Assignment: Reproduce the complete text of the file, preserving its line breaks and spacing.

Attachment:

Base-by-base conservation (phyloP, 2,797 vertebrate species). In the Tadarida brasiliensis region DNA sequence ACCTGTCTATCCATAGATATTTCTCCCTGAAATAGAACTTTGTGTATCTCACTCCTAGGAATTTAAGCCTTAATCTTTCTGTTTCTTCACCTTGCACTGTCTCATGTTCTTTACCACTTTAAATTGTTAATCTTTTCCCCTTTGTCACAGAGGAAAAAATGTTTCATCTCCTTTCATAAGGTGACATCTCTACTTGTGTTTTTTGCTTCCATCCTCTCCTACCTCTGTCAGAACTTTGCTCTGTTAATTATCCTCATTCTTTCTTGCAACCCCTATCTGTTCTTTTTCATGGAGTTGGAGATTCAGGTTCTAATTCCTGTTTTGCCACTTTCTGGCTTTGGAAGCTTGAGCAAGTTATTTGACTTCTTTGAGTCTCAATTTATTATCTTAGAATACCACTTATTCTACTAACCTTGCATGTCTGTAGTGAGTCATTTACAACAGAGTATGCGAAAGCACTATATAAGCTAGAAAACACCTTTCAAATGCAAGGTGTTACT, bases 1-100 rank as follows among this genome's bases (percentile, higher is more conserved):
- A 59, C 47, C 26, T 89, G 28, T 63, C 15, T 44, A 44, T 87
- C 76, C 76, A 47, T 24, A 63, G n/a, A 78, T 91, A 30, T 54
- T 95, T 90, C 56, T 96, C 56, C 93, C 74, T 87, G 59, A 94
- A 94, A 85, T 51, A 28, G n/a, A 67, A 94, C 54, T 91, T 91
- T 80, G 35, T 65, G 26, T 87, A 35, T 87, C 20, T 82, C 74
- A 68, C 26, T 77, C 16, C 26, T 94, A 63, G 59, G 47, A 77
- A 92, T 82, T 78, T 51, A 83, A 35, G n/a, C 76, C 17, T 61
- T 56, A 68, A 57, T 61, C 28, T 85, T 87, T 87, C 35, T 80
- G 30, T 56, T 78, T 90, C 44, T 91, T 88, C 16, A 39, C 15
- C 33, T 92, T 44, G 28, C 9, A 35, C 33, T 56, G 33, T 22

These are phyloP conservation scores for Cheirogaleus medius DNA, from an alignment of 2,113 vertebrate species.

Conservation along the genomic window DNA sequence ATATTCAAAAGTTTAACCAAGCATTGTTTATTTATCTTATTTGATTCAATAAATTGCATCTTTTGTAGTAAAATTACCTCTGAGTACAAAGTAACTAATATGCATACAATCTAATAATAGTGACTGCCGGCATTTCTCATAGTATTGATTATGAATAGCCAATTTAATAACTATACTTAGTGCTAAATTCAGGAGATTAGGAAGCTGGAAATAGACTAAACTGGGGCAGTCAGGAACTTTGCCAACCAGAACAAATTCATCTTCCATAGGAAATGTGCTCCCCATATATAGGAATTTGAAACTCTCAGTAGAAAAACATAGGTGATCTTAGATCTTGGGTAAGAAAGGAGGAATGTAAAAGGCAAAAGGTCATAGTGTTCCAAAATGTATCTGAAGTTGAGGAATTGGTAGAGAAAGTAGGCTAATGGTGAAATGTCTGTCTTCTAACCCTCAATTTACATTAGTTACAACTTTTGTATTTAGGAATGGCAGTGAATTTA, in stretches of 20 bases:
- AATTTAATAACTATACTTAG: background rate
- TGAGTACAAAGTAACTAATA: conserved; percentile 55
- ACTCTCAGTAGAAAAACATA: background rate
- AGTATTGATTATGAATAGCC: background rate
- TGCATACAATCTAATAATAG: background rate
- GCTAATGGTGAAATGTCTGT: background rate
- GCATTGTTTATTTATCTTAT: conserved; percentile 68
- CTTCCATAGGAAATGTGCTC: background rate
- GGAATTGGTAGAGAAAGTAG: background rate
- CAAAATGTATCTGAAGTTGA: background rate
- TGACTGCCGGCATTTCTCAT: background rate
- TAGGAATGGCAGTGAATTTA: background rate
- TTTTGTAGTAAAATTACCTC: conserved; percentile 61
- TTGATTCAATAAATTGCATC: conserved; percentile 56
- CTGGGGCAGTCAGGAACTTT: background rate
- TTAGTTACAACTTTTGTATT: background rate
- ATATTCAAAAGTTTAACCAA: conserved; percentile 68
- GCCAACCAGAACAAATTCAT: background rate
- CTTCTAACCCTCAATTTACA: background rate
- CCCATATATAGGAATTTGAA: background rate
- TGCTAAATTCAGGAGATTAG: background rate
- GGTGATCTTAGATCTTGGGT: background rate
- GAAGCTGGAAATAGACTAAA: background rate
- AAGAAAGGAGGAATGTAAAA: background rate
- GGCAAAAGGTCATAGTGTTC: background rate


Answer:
Base-by-base conservation (phyloP, 2,797 vertebrate species). In the Tadarida brasiliensis region DNA sequence ACCTGTCTATCCATAGATATTTCTCCCTGAAATAGAACTTTGTGTATCTCACTCCTAGGAATTTAAGCCTTAATCTTTCTGTTTCTTCACCTTGCACTGTCTCATGTTCTTTACCACTTTAAATTGTTAATCTTTTCCCCTTTGTCACAGAGGAAAAAATGTTTCATCTCCTTTCATAAGGTGACATCTCTACTTGTGTTTTTTGCTTCCATCCTCTCCTACCTCTGTCAGAACTTTGCTCTGTTAATTATCCTCATTCTTTCTTGCAACCCCTATCTGTTCTTTTTCATGGAGTTGGAGATTCAGGTTCTAATTCCTGTTTTGCCACTTTCTGGCTTTGGAAGCTTGAGCAAGTTATTTGACTTCTTTGAGTCTCAATTTATTATCTTAGAATACCACTTATTCTACTAACCTTGCATGTCTGTAGTGAGTCATTTACAACAGAGTATGCGAAAGCACTATATAAGCTAGAAAACACCTTTCAAATGCAAGGTGTTACT, bases 1-100 rank as follows among this genome's bases (percentile, higher is more conserved):
- A 59, C 47, C 26, T 89, G 28, T 63, C 15, T 44, A 44, T 87
- C 76, C 76, A 47, T 24, A 63, G n/a, A 78, T 91, A 30, T 54
- T 95, T 90, C 56, T 96, C 56, C 93, C 74, T 87, G 59, A 94
- A 94, A 85, T 51, A 28, G n/a, A 67, A 94, C 54, T 91, T 91
- T 80, G 35, T 65, G 26, T 87, A 35, T 87, C 20, T 82, C 74
- A 68, C 26, T 77, C 16, C 26, T 94, A 63, G 59, G 47, A 77
- A 92, T 82, T 78, T 51, A 83, A 35, G n/a, C 76, C 17, T 61
- T 56, A 68, A 57, T 61, C 28, T 85, T 87, T 87, C 35, T 80
- G 30, T 56, T 78, T 90, C 44, T 91, T 88, C 16, A 39, C 15
- C 33, T 92, T 44, G 28, C 9, A 35, C 33, T 56, G 33, T 22

These are phyloP conservation scores for Cheirogaleus medius DNA, from an alignment of 2,113 vertebrate species.

Conservation along the genomic window DNA sequence ATATTCAAAAGTTTAACCAAGCATTGTTTATTTATCTTATTTGATTCAATAAATTGCATCTTTTGTAGTAAAATTACCTCTGAGTACAAAGTAACTAATATGCATACAATCTAATAATAGTGACTGCCGGCATTTCTCATAGTATTGATTATGAATAGCCAATTTAATAACTATACTTAGTGCTAAATTCAGGAGATTAGGAAGCTGGAAATAGACTAAACTGGGGCAGTCAGGAACTTTGCCAACCAGAACAAATTCATCTTCCATAGGAAATGTGCTCCCCATATATAGGAATTTGAAACTCTCAGTAGAAAAACATAGGTGATCTTAGATCTTGGGTAAGAAAGGAGGAATGTAAAAGGCAAAAGGTCATAGTGTTCCAAAATGTATCTGAAGTTGAGGAATTGGTAGAGAAAGTAGGCTAATGGTGAAATGTCTGTCTTCTAACCCTCAATTTACATTAGTTACAACTTTTGTATTTAGGAATGGCAGTGAATTTA, in stretches of 20 bases:
- AATTTAATAACTATACTTAG: background rate
- TGAGTACAAAGTAACTAATA: conserved; percentile 55
- ACTCTCAGTAGAAAAACATA: background rate
- AGTATTGATTATGAATAGCC: background rate
- TGCATACAATCTAATAATAG: background rate
- GCTAATGGTGAAATGTCTGT: background rate
- GCATTGTTTATTTATCTTAT: conserved; percentile 68
- CTTCCATAGGAAATGTGCTC: background rate
- GGAATTGGTAGAGAAAGTAG: background rate
- CAAAATGTATCTGAAGTTGA: background rate
- TGACTGCCGGCATTTCTCAT: background rate
- TAGGAATGGCAGTGAATTTA: background rate
- TTTTGTAGTAAAATTACCTC: conserved; percentile 61
- TTGATTCAATAAATTGCATC: conserved; percentile 56
- CTGGGGCAGTCAGGAACTTT: background rate
- TTAGTTACAACTTTTGTATT: background rate
- ATATTCAAAAGTTTAACCAA: conserved; percentile 68
- GCCAACCAGAACAAATTCAT: background rate
- CTTCTAACCCTCAATTTACA: background rate
- CCCATATATAGGAATTTGAA: background rate
- TGCTAAATTCAGGAGATTAG: background rate
- GGTGATCTTAGATCTTGGGT: background rate
- GAAGCTGGAAATAGACTAAA: background rate
- AAGAAAGGAGGAATGTAAAA: background rate
- GGCAAAAGGTCATAGTGTTC: background rate